Revived question: Is Pluto a planet?

It hasn’t cleared the neighborhood around its orbit, meaning it doesn’t have enough gravity to impact, collect as a moon, or slingshot out all of the debris out where it is. If we call Pluto a planet, we logically have to call a lot of other debris planets and that would reduce the utility of the word to astronomers.

And if frogs had jetpacks, they wouldn’t bump their asses hoppin’. Is there any reasonable mechanism that could put something the size and composition of the Earth all the way out there?

It was a vote held among qualified members of the relevant field, not ignorant members of the general public. That isn’t really a popular vote at all, and it certainly isn’t one ruled by ignorant passions.

If you moved the Earth close to Jupiter, travelling at the right speed in the right direction, the Earth would become a satellite of Jupiter, and would no longer be a planet. What’s wrong with that?

And if Ceres and Mercury (through some miracle) were to swap places, then Ceres would become a planet, and Mercury would stop being a planet.

It’s not just size and mass of the object: it’s their orbital status and their relationship to other objects in their neighbourhgood.

You’re missing the point. If there was an object out around Pluto the exact same size as the Earth, it wouldn’t meet the definition of a planet due to it failing to sweep its orbital path of debris. Two objects the same size, orbiting the same sun, should be classified the same, don’t you think?

Jupiter, Earth and the other 8 planets also have roughly circular orbits in the plane of the ecliptic. Pluto’s orbit is more elongated and much more tilted to the ecliptic than the rest.

I count just six other planets: Mercury, Venus, Mars, Saturn, Uranus and Neptune. Which are the other two?

Planet X and Bizarro Krypton. Duh.

You’re calling Phil Plait ignorant now?

It seems to me that Pluto does a fair amount of waddling and quacking, and most educated people alive grew up believing it was a planet, so what’s the harm in allowing it to stay a planet? It’s not like the definition of a planet is so firmly set that mathematics or sciences depends on it. It’s a descriptor that in this context has very little importance.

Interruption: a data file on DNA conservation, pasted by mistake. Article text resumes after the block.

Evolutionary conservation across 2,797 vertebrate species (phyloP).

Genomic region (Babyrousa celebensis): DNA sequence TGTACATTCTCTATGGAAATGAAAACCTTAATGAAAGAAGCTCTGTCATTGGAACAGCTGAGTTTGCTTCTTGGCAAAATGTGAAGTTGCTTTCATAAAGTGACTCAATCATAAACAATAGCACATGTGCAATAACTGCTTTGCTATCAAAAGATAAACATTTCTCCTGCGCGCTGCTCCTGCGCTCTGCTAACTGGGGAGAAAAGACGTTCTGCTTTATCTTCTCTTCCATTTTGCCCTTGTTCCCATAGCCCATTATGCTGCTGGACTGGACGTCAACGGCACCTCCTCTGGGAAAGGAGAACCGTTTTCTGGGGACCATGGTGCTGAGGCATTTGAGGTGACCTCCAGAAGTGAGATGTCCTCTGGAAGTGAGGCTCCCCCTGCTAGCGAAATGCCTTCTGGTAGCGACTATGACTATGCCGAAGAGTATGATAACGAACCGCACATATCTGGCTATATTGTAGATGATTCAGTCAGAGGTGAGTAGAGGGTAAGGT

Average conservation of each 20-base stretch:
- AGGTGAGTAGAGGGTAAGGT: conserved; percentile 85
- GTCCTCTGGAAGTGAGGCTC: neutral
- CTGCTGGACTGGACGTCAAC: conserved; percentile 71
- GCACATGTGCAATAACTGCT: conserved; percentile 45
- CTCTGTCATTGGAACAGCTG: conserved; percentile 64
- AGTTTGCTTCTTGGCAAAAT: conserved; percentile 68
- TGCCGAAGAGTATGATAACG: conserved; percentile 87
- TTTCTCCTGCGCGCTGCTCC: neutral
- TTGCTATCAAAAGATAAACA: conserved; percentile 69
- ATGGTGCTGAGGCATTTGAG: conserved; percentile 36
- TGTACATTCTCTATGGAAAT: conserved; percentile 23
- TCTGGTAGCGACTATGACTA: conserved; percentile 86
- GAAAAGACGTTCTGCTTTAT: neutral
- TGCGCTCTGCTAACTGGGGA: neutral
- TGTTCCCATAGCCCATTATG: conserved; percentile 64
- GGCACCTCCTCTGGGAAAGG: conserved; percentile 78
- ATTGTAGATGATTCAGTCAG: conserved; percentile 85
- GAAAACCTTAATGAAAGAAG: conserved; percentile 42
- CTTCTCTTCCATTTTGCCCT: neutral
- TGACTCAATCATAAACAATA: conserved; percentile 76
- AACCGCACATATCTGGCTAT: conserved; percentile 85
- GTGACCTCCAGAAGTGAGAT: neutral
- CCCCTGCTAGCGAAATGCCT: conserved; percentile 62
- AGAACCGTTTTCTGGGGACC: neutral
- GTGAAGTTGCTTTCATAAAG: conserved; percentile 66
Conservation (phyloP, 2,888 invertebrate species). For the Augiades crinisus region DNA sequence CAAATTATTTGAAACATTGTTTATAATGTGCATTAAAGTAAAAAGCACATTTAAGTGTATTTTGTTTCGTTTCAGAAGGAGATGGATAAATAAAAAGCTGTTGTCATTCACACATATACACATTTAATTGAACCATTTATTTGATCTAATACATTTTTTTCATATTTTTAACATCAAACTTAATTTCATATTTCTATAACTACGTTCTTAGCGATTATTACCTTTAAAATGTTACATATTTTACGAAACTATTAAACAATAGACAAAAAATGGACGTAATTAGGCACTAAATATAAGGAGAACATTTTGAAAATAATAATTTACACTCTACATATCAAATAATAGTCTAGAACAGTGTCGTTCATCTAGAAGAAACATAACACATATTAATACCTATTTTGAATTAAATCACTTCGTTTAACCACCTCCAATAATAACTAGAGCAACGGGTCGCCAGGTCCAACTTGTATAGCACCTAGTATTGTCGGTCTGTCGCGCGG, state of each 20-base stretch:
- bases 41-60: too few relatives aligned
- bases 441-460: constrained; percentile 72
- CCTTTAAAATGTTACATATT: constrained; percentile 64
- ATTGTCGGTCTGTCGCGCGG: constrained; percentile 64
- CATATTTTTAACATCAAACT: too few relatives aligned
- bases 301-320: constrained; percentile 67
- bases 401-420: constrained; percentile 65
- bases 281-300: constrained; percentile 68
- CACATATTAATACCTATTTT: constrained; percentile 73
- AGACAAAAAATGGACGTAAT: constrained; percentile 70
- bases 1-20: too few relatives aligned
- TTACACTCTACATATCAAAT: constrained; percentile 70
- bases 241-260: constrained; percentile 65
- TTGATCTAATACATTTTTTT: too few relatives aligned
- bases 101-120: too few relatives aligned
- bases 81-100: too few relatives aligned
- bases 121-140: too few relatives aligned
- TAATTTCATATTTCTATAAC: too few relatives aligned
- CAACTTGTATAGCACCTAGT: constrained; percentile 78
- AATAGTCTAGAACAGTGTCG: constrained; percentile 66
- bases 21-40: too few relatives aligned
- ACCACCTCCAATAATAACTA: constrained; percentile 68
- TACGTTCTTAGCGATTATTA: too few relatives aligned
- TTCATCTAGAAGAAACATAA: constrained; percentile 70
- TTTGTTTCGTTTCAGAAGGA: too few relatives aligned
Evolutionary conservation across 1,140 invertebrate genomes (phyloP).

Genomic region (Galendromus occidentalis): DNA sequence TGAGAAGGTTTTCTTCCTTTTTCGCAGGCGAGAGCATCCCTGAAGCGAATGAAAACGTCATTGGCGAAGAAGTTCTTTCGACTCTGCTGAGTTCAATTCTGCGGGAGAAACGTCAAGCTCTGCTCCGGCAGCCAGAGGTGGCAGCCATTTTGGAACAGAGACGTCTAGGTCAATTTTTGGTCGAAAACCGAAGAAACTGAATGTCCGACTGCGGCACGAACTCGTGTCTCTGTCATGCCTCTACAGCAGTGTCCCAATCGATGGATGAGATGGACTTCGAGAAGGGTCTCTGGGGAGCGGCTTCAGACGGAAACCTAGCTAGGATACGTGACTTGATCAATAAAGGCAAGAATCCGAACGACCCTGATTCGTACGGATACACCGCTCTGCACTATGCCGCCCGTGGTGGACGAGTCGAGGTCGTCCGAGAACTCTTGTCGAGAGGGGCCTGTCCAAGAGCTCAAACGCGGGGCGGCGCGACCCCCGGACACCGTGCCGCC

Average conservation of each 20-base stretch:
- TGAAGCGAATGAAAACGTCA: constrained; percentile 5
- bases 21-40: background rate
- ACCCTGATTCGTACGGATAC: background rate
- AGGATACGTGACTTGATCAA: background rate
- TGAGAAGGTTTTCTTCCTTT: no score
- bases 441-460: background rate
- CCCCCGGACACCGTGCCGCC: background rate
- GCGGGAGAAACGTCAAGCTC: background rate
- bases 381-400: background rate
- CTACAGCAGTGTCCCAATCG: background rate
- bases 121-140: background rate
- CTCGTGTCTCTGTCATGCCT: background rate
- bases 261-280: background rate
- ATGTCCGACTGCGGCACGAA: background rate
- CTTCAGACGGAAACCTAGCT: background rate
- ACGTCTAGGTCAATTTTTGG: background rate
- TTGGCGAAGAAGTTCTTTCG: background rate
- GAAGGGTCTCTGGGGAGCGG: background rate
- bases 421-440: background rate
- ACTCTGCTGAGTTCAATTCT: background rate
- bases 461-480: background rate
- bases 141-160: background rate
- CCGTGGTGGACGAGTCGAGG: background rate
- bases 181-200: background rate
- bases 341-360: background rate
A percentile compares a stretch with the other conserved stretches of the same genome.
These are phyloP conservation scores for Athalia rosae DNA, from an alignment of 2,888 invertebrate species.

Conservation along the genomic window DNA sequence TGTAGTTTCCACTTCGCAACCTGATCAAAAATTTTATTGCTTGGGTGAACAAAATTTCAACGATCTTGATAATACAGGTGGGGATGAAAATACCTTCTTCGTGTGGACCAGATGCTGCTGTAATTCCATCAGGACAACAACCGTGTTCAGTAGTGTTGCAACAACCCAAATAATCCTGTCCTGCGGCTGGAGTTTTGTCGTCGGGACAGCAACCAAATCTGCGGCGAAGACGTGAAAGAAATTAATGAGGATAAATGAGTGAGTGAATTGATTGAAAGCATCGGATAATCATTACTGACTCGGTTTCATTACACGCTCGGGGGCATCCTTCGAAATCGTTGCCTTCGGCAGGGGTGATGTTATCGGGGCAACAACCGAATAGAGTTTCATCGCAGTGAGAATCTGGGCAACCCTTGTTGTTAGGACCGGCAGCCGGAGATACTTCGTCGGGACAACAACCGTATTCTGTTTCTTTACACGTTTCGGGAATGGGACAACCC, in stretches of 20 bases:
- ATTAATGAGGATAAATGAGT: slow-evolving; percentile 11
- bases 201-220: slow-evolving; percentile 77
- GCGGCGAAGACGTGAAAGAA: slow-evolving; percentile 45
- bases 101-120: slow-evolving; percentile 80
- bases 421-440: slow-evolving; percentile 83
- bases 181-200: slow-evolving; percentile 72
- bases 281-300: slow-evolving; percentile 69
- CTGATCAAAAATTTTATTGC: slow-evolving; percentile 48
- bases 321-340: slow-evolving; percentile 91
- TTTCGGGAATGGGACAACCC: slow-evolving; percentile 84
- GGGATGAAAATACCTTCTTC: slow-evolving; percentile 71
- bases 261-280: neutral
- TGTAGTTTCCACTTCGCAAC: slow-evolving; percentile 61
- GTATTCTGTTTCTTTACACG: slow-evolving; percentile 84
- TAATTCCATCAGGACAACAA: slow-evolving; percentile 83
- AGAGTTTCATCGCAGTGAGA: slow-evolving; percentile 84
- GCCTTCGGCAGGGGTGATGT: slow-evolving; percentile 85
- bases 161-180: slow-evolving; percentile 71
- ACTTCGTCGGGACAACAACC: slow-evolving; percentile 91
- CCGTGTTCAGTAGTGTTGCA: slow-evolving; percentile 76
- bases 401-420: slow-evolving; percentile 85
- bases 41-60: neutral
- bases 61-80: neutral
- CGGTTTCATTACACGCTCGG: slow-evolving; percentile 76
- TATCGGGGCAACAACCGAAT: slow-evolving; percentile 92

The first problem is that a lot of new planet-like objects are being discovered these days, in orbits around the Sun beyond Neptune’s orbit, and it’s nice to be able to say whether each of these is a planet or not. So it’s useful to have a definition of “planet”.

The second problem is that it’s hard to have a definition of “planet” which includes Pluto (which most people though was a planet for 70 or so years), and which does not include Ceres (which has not been thought to be a planet for around 200 years).

Fine. You have your 2006 definition, but Pluto is grandfathered in.

This is more of a debate than a factual question, but science is a field where errors should really not be grandfathered in.

Sorry. I’ve been in GD a lot lately.

But I like Pluto.

Which is why geophysicists have voted on dropping Europe from the list of continents.

Make it fair. Define Pluto to be a continent and everyone can go home happy.

THen does Europe get to be a planet?

As opposed to “the trans-Neptunian peninsular appendage of the Solar System”? :slight_smile:

Pluto has moons, Ceres does not(while a planet doesn’t require a moon(s), having a moon(s) is one of the indicators of “planetness” IMO(unless the body is already the moon of another, larger body)).

Pluto has a diameter of more than 2000km, Ceres is less than 1000km in diameter. Set up a size requirement.
Of course, using those definitions Eris becomes the 10th planet, but I have no problem with that. This whole stupid redefinition came about because for some reason astronomers didn’t want to classify Eris a planet*, and they nicked Pluto in their efforts not to do so. Stupid.
*The only reason I’ve heard is “Well, their may be more bodies out there that meet the definition of planets unless we change it”. So? If we wind up with 20 planets, or 12, or 3567, who cares?

But Makemake is right out without a name change. I’m sorry, but with every other planetary body in the solar system being either Roman or Greek, don’t try throwing in Easter Island on me.